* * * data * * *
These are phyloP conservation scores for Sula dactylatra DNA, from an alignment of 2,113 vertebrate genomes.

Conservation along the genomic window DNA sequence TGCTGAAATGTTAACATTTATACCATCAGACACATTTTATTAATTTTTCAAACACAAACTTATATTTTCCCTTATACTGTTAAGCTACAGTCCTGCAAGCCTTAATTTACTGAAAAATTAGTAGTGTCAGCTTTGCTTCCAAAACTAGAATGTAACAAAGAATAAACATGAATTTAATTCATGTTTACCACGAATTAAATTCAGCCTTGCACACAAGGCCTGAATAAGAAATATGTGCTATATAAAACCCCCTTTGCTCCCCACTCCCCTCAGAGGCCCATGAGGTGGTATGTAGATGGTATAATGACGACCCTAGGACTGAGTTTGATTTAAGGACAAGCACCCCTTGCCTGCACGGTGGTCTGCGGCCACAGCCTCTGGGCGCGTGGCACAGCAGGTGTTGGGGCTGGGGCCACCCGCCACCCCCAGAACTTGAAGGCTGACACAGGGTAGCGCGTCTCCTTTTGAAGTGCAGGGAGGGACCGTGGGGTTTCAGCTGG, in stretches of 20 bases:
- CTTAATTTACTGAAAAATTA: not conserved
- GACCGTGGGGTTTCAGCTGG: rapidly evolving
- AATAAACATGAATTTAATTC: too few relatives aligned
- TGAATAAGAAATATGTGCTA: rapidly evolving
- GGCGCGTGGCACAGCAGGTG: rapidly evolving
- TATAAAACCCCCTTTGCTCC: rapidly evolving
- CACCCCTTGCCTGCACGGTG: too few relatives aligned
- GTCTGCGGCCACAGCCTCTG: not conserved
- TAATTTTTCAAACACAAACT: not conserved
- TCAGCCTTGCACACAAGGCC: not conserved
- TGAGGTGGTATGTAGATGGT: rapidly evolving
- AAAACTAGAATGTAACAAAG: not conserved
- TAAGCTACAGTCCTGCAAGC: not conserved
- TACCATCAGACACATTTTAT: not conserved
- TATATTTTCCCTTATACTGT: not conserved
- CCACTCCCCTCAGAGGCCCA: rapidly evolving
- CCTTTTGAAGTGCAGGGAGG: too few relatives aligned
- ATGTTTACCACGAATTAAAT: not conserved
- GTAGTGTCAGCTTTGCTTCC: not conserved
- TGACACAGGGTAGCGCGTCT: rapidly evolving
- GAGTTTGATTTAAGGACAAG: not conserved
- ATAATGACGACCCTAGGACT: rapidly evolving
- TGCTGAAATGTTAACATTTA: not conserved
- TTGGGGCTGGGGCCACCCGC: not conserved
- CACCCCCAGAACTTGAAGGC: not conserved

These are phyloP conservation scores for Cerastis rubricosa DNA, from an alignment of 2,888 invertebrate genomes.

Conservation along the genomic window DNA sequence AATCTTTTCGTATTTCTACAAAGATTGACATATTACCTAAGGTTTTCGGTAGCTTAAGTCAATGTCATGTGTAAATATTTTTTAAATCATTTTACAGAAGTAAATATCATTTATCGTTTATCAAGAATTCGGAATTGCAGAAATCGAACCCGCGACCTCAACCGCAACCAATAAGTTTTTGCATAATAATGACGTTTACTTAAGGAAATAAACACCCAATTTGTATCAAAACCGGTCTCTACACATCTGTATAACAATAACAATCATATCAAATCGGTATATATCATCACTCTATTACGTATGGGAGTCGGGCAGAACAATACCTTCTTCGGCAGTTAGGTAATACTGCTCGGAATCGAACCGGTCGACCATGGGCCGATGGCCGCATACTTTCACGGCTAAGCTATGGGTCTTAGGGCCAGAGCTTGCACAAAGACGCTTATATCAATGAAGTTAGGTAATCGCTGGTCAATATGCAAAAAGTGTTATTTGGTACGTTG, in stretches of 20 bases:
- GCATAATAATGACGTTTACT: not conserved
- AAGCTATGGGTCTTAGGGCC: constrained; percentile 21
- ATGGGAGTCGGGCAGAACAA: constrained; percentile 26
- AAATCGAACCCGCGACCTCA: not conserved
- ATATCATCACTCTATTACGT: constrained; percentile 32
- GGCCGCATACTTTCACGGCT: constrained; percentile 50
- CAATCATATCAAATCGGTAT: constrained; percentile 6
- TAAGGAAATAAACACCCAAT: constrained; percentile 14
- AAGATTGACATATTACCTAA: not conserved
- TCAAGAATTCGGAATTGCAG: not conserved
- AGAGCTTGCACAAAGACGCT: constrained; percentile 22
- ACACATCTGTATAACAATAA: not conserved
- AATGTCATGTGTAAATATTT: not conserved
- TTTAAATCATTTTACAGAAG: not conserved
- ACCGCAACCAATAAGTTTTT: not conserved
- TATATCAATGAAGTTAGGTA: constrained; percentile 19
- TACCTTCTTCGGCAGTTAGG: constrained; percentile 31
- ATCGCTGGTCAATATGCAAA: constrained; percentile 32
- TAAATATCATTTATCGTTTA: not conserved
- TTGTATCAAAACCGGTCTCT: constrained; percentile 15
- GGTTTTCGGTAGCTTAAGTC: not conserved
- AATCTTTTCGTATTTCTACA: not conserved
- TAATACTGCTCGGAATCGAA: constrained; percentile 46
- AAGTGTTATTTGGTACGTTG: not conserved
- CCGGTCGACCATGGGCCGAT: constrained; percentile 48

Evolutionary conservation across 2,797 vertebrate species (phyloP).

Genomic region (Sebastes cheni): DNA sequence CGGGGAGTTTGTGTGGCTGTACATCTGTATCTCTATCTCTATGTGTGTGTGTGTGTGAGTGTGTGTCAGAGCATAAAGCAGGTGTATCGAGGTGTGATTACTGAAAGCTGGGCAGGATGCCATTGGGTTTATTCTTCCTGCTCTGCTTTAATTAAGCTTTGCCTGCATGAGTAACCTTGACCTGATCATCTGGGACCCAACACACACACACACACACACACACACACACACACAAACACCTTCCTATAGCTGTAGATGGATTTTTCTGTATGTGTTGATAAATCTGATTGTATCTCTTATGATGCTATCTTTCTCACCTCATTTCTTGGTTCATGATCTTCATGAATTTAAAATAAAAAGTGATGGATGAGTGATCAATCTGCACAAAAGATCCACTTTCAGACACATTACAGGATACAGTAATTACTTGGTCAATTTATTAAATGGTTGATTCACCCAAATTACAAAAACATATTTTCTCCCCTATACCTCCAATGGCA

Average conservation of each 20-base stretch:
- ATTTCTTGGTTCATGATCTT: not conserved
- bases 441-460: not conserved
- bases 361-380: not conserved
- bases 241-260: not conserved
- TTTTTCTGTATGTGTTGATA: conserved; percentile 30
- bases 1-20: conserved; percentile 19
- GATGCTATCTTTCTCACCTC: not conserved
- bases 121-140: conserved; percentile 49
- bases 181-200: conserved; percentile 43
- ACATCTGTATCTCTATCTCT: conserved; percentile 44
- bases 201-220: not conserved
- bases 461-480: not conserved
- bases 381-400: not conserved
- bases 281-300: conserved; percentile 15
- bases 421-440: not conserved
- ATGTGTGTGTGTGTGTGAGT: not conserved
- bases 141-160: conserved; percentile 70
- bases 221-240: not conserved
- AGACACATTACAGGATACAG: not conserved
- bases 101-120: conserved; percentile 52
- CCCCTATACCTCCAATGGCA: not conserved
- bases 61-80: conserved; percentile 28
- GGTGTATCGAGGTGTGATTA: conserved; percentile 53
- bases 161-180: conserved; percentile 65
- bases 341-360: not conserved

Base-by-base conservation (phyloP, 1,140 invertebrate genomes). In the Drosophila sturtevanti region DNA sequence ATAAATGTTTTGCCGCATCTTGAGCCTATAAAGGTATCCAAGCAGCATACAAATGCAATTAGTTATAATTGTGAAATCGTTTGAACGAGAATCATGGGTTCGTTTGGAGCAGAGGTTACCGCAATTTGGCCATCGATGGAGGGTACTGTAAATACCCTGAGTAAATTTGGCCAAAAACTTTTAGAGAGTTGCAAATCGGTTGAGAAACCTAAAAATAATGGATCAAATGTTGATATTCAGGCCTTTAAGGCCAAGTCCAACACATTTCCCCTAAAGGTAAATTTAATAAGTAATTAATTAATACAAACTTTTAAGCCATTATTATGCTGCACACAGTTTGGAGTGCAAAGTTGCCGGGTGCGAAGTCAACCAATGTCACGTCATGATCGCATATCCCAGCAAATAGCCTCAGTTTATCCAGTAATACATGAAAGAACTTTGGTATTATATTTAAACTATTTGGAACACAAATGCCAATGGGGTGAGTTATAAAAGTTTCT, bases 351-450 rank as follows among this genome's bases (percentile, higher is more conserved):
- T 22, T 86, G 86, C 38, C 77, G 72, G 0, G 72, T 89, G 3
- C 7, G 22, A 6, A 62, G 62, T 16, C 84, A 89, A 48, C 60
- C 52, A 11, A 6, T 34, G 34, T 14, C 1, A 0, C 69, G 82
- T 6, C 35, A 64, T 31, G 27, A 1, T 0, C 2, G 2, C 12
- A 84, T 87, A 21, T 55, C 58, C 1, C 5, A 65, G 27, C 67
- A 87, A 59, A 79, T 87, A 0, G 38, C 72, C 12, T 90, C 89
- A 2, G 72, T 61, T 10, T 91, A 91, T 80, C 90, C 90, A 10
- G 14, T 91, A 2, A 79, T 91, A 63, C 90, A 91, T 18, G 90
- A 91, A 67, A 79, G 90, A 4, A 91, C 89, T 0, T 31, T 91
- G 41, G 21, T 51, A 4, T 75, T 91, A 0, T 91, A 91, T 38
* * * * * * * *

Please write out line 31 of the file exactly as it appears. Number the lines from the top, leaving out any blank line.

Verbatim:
- AAGCTATGGGTCTTAGGGCC: constrained; percentile 21